“It seems to me that the natural world is the greatest source of excitement; the greatest source of visual beauty; the greatest source of intellectual interest. It is the greatest source of so much in life that makes life worth living.”SIR DAVID ATTENBOROUGH
Victoria Falls National Park
Designated as a UNESCO World Heritage Site, the Victoria Falls National Park is located within the town and includes the Victoria Falls Rain Forest, a unique diversity of flora and fauna, and the major viewing points of one of the most spectacular natural seven wonders of the world.
Zambezi National Park
The Zambezi National Park is located upstream from Victoria Falls, Zimbabwe, stretching for some 50 kilometres along the Zambezi river. Split off from the Victoria Falls National Park in 1979, the 56,000 hectares of pristine wilderness and wildlife habitat has been a National Park in its own right ever since. The park is home to a variety of larger mammal species including lion, elephant, buffalo, giraffe, zebra and several antelope species such as eland, kudu, waterbuck, impala and Zimbabwe’s national animal, the majestic sable.
KAZA Transfrontier Conservation Area
Victoria Falls sits centrally as the hub to the Kavango-Zambezi Transfrontier Conservation Area, a world-class transfrontier conservation and tourism destination area in the Okavango and Zambezi River Basin regions of Angola, Botswana, Namibia, Zambia and Zimbabwe. This vast expanse is richly endowed with a great diversity of ecosystems and landscapes, and provides both range and opportunity for extensive species diversity.
Africa’s fourth largest river, The Zambezi, takes centre stage in the landscape surrounding Victoria Falls. Not only does it cascade over the basalt cliffs creating the waterfall that gives the area it’s name but it also provides life-giving sustenance to the multitudes of flora and fauna species that adorn it’s banks as it meanders alogn it’s 2,500km long journey towards the Indian Ocean.
The Upper Zambezi river margins support a lush forest fringe, offering shade and shelter for bushbuck and duiker, whilst waterberry trees overhang the river and provide perches for the kingfishers, herons and fish eagles. Wildlife is regularly seen drinking along river bank in the late afternoons. Along the river, pods of hippo wallow during the day, emerging from their watery retreats at night to graze along the riverbanks.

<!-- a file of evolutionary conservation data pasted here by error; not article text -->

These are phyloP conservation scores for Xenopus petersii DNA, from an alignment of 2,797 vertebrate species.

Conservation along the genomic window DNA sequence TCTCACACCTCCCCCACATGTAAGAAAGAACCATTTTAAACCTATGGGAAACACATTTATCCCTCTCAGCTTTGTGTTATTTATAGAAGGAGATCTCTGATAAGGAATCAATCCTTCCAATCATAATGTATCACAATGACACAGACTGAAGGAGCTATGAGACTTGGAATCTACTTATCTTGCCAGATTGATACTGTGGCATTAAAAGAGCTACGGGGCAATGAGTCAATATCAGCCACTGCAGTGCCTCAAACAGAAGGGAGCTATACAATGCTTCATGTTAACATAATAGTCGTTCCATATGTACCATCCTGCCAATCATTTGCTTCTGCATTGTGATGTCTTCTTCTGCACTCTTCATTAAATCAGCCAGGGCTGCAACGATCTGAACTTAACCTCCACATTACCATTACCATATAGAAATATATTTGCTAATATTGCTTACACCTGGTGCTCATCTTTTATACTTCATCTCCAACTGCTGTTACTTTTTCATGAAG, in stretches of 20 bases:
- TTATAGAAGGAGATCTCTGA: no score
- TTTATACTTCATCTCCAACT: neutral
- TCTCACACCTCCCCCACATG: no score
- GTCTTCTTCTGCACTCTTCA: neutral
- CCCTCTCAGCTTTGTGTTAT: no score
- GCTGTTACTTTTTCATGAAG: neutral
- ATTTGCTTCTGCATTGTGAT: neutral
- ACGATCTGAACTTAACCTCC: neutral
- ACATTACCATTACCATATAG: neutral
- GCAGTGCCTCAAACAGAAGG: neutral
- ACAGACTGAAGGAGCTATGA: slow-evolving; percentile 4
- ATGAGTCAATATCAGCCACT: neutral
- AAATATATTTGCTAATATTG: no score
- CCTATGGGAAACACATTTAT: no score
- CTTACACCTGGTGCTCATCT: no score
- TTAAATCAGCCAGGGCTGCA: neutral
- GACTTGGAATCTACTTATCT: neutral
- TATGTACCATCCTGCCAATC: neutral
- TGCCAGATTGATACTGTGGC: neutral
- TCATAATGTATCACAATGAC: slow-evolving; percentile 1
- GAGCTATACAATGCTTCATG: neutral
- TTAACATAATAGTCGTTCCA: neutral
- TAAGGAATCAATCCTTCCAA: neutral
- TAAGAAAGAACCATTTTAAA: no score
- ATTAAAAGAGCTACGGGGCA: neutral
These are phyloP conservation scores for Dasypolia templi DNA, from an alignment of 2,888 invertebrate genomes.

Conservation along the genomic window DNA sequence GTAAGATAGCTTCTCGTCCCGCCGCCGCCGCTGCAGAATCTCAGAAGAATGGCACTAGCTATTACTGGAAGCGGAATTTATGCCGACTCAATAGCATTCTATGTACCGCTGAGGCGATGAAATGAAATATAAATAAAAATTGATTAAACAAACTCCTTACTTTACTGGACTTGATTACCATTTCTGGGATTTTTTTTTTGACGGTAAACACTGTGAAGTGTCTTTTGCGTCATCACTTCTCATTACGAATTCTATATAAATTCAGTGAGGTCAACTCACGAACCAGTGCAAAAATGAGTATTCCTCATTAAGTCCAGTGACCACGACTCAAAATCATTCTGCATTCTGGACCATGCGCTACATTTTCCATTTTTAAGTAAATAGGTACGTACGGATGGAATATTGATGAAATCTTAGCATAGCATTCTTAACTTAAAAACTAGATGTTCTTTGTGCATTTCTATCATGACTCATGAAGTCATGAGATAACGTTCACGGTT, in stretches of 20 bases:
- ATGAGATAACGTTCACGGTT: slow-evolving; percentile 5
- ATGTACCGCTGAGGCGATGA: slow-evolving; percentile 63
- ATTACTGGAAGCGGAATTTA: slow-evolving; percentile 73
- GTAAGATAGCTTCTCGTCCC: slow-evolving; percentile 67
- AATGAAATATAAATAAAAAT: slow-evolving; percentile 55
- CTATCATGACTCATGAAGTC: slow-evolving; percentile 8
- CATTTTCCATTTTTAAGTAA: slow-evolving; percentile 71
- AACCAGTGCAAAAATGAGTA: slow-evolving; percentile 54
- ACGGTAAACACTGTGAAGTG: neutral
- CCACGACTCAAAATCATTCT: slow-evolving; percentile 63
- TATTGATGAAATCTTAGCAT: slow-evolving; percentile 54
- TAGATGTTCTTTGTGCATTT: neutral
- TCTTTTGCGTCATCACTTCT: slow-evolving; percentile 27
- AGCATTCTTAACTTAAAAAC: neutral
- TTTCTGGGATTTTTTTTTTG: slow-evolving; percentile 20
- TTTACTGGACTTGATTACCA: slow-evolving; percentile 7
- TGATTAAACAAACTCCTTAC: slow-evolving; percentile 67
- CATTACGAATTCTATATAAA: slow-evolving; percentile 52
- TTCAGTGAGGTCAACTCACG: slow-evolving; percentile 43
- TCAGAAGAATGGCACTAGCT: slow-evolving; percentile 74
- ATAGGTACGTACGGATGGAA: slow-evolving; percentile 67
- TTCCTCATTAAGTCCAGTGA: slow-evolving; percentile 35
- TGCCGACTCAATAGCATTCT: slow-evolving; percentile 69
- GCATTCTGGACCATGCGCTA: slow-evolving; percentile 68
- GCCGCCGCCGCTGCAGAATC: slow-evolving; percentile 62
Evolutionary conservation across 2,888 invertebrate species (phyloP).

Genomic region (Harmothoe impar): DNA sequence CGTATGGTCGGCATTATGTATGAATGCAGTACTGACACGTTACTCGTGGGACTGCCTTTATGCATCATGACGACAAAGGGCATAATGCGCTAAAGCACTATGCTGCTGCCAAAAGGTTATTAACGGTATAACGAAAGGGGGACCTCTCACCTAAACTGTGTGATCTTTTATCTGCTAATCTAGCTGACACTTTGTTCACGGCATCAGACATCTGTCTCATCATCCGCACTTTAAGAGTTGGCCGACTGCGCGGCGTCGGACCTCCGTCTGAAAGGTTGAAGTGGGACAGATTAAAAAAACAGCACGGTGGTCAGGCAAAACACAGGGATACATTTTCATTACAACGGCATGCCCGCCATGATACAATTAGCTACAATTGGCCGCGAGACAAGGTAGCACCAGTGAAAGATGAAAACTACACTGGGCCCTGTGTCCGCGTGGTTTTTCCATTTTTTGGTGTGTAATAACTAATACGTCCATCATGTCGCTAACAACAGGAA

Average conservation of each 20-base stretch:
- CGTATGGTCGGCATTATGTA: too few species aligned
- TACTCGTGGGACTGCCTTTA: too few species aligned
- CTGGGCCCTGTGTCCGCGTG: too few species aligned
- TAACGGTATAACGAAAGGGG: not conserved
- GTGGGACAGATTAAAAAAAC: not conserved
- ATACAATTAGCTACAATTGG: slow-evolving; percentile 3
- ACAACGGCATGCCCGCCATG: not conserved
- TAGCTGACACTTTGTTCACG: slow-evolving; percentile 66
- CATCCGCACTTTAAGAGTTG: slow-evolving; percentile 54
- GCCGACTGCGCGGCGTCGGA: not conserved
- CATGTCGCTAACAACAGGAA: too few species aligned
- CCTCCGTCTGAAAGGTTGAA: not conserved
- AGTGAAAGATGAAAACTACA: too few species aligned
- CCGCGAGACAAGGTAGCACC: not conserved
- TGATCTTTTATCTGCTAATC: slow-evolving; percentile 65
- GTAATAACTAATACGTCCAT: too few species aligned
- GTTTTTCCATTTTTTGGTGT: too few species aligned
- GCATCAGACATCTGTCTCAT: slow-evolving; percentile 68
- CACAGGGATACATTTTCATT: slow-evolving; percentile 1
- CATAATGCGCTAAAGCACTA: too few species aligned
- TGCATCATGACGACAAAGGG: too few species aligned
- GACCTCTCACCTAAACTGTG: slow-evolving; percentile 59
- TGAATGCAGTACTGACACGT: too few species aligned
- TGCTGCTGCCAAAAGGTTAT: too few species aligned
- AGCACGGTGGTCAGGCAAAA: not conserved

Apart from riverine bands running along the Zambezi where the erosive power of the river has formed a depression, the majority of the landscape surrounding Victoria Falls is dominated by Teak Woodlands which thrive on the fragile Kalahari Sands present in the area. These forests have a marked seasonality of plant production, growth and reproduction, driven directly or indirectly by the strongly seasonal rainfall and the biomass of herbivore activity.
Chamabondo Vlei forms part of the southern section of Zambezi National Park and stretches for 25 kilometers. The terrain is completely different to that of the river section of the park, where roads leading down the ancient sand-dunes arrive into the open grassland depression of the vlei Over the years with the collaborative work done by Zimparks, Bhejane Trust and Victoria Falls Anti-Poaching Unit, the Chamabondo Vlei has flourished with a diversity of wildlife and become a popular game drive for those visiting Victoria Falls.
Together with Zimparks, Bhejane Trust established a number of solar pumped boreholes in and along the Chamabondo Vlei and other inland areas of the park to alleviate pressure along the river frontage during the dry season, and to ensure that during years of drought, there would be alternative sources of water for wildlife. The pumped waterholes have allowed for wider distribution of wildlife throughout the park, some of which have now become permanent residents in these inland areas.
The region forms an essential and vital role to the KAZA Transfrontier Conservation Area, and contains a number of important wildlife corridors connecting protected wildlife landscapes which prevents the negative effects of inbreeding and reduced genetic diversity that often occur within isolated populations. Corridors may also help facilitate the re-establishment of populations that have been reduced or eliminated due to random events such as fires and disease outbreaks.
A variety of different species call the urban Victoria Falls environment their home, having adapted their behaviour to fit in with, and in some cases become dependant on, human activity for their survival. Bushbuck, Warthog, Baboons, Vervet Monkeys and other species have all taken up residence in the town and, for the most part, co-exist harmoniously with the human inhabitants